One of the forms of hypocrisy that a politician's political opponents tend to see as a particular point of vulnerability, or find particularly annoying, is when a candidate lives his life in a manner that seems partially, largely, or completely at odds with the political positions he holds (or, in some cases, pretends to hold). So when Newt Gingrich argues that gay marriage will harm the traditional institution of marriage, it's pointed out that he has a long personal history of infidelity and is presently in his third marriage. And when Al Gore argues that strong action is needed to limit the effects of climate change, it's pointed out that he lives an incredibly wasteful lifestyle.
These accusations are not entirely unfair. Gingrich has no explanation for how gay marriage will supposedly undermine traditional marriage, and it's reasonable to point out that he has no personal problem with weakening the institution of marriage or ignoring his vows to his spouse, and yet the institution of marriage survives. The wasteful, self-indulgent lifestyles of people like Thomas Friedman and Al Gore arguably represent the tragedy of the commons - it's true that individual action, even at the scale of an individual whose carbon footprint approaches that of a typical neighborhood or small town, is not going to have any measurable impact on climate change. But that doesn't make it any more pleasant to hear such a person lecture you, Friedman-style, that if only gas were more expensive and ordinary people (like you) could not afford to drive as much, we would all be better off. It may be true, but why is it that the proposed changes seem to affect only the lifestyles of others? It's also reasonable to point out that you can build yourself a lavish mansion and live in the highest of styles while taking steps to minimize your carbon footprint, perhaps you should do so before lecturing others about waste.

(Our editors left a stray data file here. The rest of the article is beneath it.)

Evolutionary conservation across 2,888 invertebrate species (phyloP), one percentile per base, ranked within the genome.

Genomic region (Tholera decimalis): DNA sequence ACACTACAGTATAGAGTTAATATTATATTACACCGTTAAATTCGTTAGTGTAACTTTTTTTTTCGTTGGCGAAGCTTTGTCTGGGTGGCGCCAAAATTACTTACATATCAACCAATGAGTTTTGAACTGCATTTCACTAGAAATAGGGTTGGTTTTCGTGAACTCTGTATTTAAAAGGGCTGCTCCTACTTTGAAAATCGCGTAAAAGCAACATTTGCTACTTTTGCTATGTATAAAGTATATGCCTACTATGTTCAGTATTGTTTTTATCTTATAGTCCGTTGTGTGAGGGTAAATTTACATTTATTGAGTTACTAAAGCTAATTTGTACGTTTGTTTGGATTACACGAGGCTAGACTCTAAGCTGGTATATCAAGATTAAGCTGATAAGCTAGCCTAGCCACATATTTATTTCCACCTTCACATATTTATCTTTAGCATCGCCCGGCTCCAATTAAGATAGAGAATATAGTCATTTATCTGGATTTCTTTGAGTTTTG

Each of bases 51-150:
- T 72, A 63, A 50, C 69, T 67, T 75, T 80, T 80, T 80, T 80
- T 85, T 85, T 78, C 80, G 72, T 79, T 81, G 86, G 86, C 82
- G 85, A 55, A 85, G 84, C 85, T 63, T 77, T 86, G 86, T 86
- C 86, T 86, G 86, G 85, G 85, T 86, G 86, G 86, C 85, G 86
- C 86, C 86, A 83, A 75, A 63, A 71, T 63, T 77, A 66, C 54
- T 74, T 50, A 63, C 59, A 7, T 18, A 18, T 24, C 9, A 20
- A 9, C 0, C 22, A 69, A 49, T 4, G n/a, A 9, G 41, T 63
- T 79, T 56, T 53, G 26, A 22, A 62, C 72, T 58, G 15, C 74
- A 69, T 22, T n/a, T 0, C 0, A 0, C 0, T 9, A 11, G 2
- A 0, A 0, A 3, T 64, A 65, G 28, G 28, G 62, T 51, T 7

Walter Russell Mead has attempted to explain the differences between acceptable hypocrisy and unacceptable hypocrisy. First he distinguishes character flaws from hypocrisy:
Not all character flaws are inconsistent with positions of great dignity. General Grant’s fondness for whiskey did not make him unfit for command. Other statesmen have combined great public achievement with failure in their personal lives. Franklin Roosevelt was neither a good father nor a good husband; Edward VII was a better monarch than man.Given that everybody has character flaws, it should go without saying that it's possible to be a great leader in one field while being deeply flawed in another. Shifting back to the topic of actual hypocrisy, Mead tells us,